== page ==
Today was packed- nearly sixty individuals crowded into K2 this morning at around 6:30 PST to decide our 2018 Robot name and attend kickoff. The team decided to name this year's robot Emma, the Embryologist.
The game is FIRST Power Up, an arcade-themed challenge in which robots attempt to gain control of their alliance's Switch, a central Scale, and their opposing alliance's Switch in order to incrementally score points during a match. Robots can gain control of their alliance's switch by placing Power Cubes, thirteen inch square milk crates, onto each side. Power cubes can also be given to an alliance's Human Player on their respective alliance station wall by entering the cube into the Exchange Zone, where it is entered into that alliance's Vault to score points and earn Power Ups. At the end of the match, robots may climb onto the central scale to score additional points, and may also hang from/climb on other team's robots.
Today, we began with an intensive rule analysis to ensure all members know the game thoroughly. We conducted a game simulation, as well-after tracing a 1:1 scale model of the Arcade onto asphalt, humans pretended to be robots in order to learn how to play the game. This allowed our strategists to develop insight into the role the Vault, Scales, and Switches will play during the match, and how Power Ups could be utilized to most effectively score points.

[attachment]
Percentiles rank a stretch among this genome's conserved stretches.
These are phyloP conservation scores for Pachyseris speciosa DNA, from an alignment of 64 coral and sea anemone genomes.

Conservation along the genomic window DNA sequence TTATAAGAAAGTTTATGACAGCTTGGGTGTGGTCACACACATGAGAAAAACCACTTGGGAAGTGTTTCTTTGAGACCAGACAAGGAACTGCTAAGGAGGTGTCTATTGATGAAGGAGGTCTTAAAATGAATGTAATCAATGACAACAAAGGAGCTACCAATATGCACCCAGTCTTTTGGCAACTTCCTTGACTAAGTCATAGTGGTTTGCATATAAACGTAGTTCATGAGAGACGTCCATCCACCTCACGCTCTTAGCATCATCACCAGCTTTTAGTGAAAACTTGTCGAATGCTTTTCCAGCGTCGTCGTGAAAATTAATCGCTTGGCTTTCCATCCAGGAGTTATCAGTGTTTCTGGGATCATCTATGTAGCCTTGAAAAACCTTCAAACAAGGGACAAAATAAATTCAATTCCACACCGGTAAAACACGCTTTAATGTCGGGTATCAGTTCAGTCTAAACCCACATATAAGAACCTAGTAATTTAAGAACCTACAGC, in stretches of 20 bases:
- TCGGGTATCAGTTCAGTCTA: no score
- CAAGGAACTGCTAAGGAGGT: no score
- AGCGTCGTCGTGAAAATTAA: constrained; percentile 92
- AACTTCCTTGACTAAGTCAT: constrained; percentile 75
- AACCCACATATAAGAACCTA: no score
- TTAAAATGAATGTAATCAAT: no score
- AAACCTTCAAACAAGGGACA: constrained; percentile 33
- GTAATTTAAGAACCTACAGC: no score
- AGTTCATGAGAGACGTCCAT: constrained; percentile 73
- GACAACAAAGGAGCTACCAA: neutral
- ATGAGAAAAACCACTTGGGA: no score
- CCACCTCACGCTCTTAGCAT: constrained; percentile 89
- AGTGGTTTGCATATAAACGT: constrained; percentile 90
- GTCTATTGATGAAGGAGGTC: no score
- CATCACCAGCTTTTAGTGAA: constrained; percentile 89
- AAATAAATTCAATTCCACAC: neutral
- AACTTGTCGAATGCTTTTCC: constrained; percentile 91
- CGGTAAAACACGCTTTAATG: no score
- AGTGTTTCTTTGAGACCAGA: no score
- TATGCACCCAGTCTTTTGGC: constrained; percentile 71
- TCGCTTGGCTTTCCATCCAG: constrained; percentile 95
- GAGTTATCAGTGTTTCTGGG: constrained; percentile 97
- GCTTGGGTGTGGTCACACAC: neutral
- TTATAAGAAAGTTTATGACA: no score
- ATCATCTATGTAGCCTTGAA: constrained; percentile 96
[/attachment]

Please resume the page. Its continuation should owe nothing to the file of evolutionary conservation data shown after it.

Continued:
We calculated the absolute maximum score an alliance could earn in one match for comparison purposes (in green) , and a projected week one score bracket (in orange): https://i.imgur.com/aFuD1yC.jpg
After the team fully understood the game, we worked to develop a general robot requirements list. In order to be highly competitive, our robot must:
- Score Power Cubes onto the Switch
- Score Power Cubes into the Exchange and Vault
- Climb to earn ranking points
- Score Power Cubes onto the Scale
- Intake Power Cubes from the floor
We determined that leaving out any of these objectives could be problematic if no robots on our alliance are able to complete these tasks. For example, if no robot on our alliance can manipulate the scale, then as long as the other alliance has at least one robot which can, the match is essentially decided based on the 125 points the scale could possibly award (considering the usage of a Force Power Up)
Using these fundamental robot requirements, we were able to begin setting derived and driven requirements for our other systems, currently divided into three rough areas.